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I am currently using a Teensy 3.2 to log data from a sensor. My current strategy is to print the sensor data onto the serial port using a 115200 Baud rate. I then use Putty to log the serial data into a CSV file.

The serial port really limits the amount of data samples I can log per second. I want to log as fast as I can. Ideally, I would like to log as fast as I sample the sensor data, but I believe that may be too difficult without an RTOS.

In general, what are the best ways to log data as quickly as possible. I have seen two approaches so far:

  1. Use an SD card and write to the SD card. After this, convert that data to a CSV.

  2. Store all the data in an array, and then serial.println the array and log that into putty. Writing to the array should be faster, and thus you can collect more data points.

Are there any other ways to go about this? Do you think just writing straight to a CSV as opposed to the serial port would be faster?

Thanks

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  • \$\begingroup\$ I want to log as fast as I can. Ideally, I would like to log as fast as I sample the sensor data ... why don't you simply say how fast you would like to log? \$\endgroup\$
    – jsotola
    Commented Jul 2, 2022 at 1:30
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    \$\begingroup\$ The virtual com port via USB (CDC) is not limited to 115200. You can set 1MBit or more. \$\endgroup\$
    – Jens
    Commented Jul 2, 2022 at 3:00
  • \$\begingroup\$ The teensy has a usb interface that is emulating a com port, it should be capable of data rates well in excess of 115200bps, and in fact the configured data rate probably doesn’t make a difference to the speed (I’m willing to be wrong on that last bit). Have you tried benchmarking it? \$\endgroup\$
    – Bryan
    Commented Jul 2, 2022 at 3:02
  • \$\begingroup\$ @Bryan 12 MBit is physical limit of Teensy 3.2, the other end may have other limits. Yes, the configured baudrate is irrelevant, available USB timing is used. \$\endgroup\$
    – Jens
    Commented Jul 2, 2022 at 3:05
  • \$\begingroup\$ It is difficult to estimate how much data there is per sample and where can you save bytes. Is it 8-bit samples, 10-bit or what? Do you print it in decimal, hex, base64, or what? Is there one sample per line? Do you use one or two bytes for end-of-line marker? \$\endgroup\$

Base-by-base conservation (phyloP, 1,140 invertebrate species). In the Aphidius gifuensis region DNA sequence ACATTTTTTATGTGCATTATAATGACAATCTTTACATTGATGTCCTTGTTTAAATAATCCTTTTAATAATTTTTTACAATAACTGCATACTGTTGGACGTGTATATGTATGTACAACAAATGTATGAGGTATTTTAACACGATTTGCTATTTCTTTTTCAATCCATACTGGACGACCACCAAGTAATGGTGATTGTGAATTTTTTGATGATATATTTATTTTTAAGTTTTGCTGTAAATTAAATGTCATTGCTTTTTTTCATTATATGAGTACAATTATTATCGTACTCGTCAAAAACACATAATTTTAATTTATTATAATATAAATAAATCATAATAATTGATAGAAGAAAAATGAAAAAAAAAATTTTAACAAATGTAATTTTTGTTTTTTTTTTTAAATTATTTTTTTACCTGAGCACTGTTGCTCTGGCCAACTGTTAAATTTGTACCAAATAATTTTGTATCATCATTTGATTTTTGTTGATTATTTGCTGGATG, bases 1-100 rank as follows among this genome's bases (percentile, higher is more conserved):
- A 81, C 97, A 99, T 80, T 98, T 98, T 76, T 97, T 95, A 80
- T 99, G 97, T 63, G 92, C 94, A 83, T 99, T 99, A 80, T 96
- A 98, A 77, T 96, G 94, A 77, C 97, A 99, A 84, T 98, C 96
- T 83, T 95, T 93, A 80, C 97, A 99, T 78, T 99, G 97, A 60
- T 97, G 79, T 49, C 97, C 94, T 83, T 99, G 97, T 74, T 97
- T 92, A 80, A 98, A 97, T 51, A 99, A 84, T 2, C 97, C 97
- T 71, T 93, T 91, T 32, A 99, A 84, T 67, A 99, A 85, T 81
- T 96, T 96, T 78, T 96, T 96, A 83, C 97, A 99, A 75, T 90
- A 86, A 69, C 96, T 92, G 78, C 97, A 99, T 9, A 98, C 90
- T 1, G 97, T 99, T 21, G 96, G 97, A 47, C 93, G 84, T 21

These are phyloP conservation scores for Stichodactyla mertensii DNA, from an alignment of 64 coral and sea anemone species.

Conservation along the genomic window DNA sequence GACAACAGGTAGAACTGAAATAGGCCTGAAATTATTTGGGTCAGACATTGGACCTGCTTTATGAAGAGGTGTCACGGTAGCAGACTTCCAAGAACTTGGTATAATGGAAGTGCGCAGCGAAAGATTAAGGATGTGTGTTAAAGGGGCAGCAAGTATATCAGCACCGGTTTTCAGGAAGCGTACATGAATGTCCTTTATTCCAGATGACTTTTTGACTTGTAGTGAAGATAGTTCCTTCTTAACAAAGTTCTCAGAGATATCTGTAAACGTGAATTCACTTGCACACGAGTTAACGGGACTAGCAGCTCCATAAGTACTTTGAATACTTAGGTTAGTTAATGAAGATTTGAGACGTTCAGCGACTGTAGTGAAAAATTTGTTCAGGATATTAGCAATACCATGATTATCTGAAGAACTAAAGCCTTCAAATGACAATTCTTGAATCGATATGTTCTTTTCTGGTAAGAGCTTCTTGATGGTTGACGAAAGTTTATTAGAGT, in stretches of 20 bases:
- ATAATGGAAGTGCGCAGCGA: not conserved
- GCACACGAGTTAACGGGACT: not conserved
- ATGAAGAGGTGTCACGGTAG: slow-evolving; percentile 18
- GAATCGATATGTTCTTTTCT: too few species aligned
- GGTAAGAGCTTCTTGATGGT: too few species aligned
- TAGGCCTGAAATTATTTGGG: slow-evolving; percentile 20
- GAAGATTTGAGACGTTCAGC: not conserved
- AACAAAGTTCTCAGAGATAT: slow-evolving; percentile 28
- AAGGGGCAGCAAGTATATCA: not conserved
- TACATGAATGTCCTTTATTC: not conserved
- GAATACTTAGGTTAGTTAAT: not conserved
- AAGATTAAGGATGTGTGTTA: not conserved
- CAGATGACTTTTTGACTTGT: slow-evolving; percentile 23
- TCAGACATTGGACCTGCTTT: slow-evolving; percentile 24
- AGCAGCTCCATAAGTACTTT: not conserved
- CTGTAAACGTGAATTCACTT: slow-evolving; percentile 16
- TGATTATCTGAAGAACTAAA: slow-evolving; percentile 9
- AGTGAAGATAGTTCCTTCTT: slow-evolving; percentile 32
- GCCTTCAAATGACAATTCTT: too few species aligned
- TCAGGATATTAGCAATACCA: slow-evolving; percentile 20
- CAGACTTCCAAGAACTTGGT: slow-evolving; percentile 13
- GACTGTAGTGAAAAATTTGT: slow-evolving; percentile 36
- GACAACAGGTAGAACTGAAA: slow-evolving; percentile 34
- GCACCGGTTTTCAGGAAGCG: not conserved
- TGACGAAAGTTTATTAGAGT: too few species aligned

– Justme
    Commented Jul 2, 2022 at 7:27

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One way to increase the throughput is to transmit the data in its raw binary format instead of text. For instance, instead of printing the string '3.1415927' (9 characters/bytes), you can simply write the float number as 4 bytes [db,0f,49,40]. This also saves all the CPU cycles that print() would take to convert a number to a string on the Teensy.

However this comes with a few caveats.

  • The binary data won't be self-documenting like a CSV file, so you will need to add some instructions on how to read it: how many columns, datatypes, endianness, etc.

  • You will have to make sure that the serial connection doesn't automatically convert line endings, as that would corrupt the binary data by silently changing the numbers that happen to correspond to line ending characters.

  • If you send whole structs you may need to think about alignment and padding of the fields, or use packed structs.

If you use Python, an easy way to read a binary file with multiple columns is to use np.fromfile together with a structured dtype that describes the binary format for each row.

Writing to an SD card is a valid option, but SD cards have somewhat irregular latency and it can be surprisingly tricky (though not impossible) to interleave writing to the SD card in-between sampling the sensors, unless you have multiple cores or some sort of RTOS.

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